Watch Three Little Pigs
- 8 min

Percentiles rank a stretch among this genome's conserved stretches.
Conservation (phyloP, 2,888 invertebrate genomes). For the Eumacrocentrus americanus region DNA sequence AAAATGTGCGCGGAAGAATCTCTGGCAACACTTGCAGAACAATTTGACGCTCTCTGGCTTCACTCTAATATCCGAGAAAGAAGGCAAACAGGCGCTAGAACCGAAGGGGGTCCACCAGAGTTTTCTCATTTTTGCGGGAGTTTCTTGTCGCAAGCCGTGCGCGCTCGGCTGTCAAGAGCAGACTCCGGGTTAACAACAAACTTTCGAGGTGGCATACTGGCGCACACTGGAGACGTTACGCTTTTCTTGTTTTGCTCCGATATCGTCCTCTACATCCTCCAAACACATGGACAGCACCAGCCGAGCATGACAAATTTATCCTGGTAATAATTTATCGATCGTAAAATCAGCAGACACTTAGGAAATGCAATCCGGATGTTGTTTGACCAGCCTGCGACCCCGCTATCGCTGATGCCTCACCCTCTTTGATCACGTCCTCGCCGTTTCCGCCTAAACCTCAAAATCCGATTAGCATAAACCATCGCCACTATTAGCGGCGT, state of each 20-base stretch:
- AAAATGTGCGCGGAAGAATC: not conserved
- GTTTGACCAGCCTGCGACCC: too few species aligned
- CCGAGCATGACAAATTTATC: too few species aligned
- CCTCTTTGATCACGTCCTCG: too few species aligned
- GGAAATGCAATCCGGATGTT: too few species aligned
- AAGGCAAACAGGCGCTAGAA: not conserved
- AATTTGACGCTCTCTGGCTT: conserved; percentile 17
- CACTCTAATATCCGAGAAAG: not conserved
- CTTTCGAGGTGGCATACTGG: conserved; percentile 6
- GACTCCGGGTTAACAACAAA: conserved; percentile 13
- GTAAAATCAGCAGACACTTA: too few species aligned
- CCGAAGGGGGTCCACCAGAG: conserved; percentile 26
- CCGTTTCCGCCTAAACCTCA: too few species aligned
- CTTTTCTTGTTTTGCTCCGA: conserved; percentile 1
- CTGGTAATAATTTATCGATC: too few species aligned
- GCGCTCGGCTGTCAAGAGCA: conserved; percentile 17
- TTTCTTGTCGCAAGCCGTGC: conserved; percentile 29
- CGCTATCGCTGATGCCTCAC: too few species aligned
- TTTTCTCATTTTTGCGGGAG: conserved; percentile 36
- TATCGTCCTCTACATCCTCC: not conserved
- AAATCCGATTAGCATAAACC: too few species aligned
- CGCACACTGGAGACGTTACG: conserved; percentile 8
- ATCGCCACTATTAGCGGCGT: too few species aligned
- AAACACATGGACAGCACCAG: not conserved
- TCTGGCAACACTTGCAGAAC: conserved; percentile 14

In the classic Disney animated short film Three Little Pigs from 1933, three porcine siblings set out to build their own homes. This delightful carton stars Billy Bletcher as the Big Bad Wolf and Pinto Colvig and Dorothy Compton as the voices of the three little pigs. The movie begins with a happy-go-lucky tune and an introduction of each pig: Fifer, Fiddler, and Practical. Fifer and Fiddler decide that they will build their houses quickly out of straw and sticks, while Practical takes his time to build his house brick by brick, knowing that the Big Bad Wolf is lurking around. The first two pigs, Fifer and Fiddler, quickly build their homes and dance around gleefully. They set out on an adventure to pick berries while the Big Bad Wolf spots them and begins his pursuit. Upon their return, the Wolf asks the pigs to come out peacefully but they refuse. The Wolf then tries to huff and puff their houses down, but the straw and sticks houses pose little resilience. Fifer and Fiddler run off to seek refuge in their brother's house, Practical's sturdy brick house. Things become tense as the Wolf fails to blow down Practical's house. The Wolf then tries to enter the house through the chimney, but the clever pigs have anticipated this and light a fire, driving him away. As the story unfolds, the Wolf devises a plan to disguise himself as a harmless traveling salesman, selling brushes. He offers to clean the pigs' house and the innocent pigs let him in one by one. However, the Wolf's true nature is discovered when he tries to catch the trio off guard. In this scene, we see one of the most iconic moments in the movie, where the Wolf sings, "I'll huff, and I'll puff, and I'll blow your house in!" The pigs survive this attack and flee to Practical's house once again, where the Wolf takes on the challenge of building a makeshift diving outfit to enter their home via a river. What the Wolf does not know is that Practical has set up a contraption that will burn the firewood and boil the water, hot enough to cook the Wolf by the time he enters the chimney. Once you understand the context and the era in which this movie was created, the film's message becomes clear. Released during the Great Depression era where people were losing jobs and homes, the film was meant to inspire people to persevere and solve their problems by using innovation, hard work, and optimism. In conclusion, Three Little Pigs from 1933 is a classic movie that has stood the test of time. Its universal message of hard work and determination will resonate with people of all ages and across generations. The movie has a simple, yet heartwarming story, endearing characters, and memorable music. It is a Disney masterpiece, a great example of early animation, and a must-watch for anyone who loves classic cinema or wants to revisit childhood memories.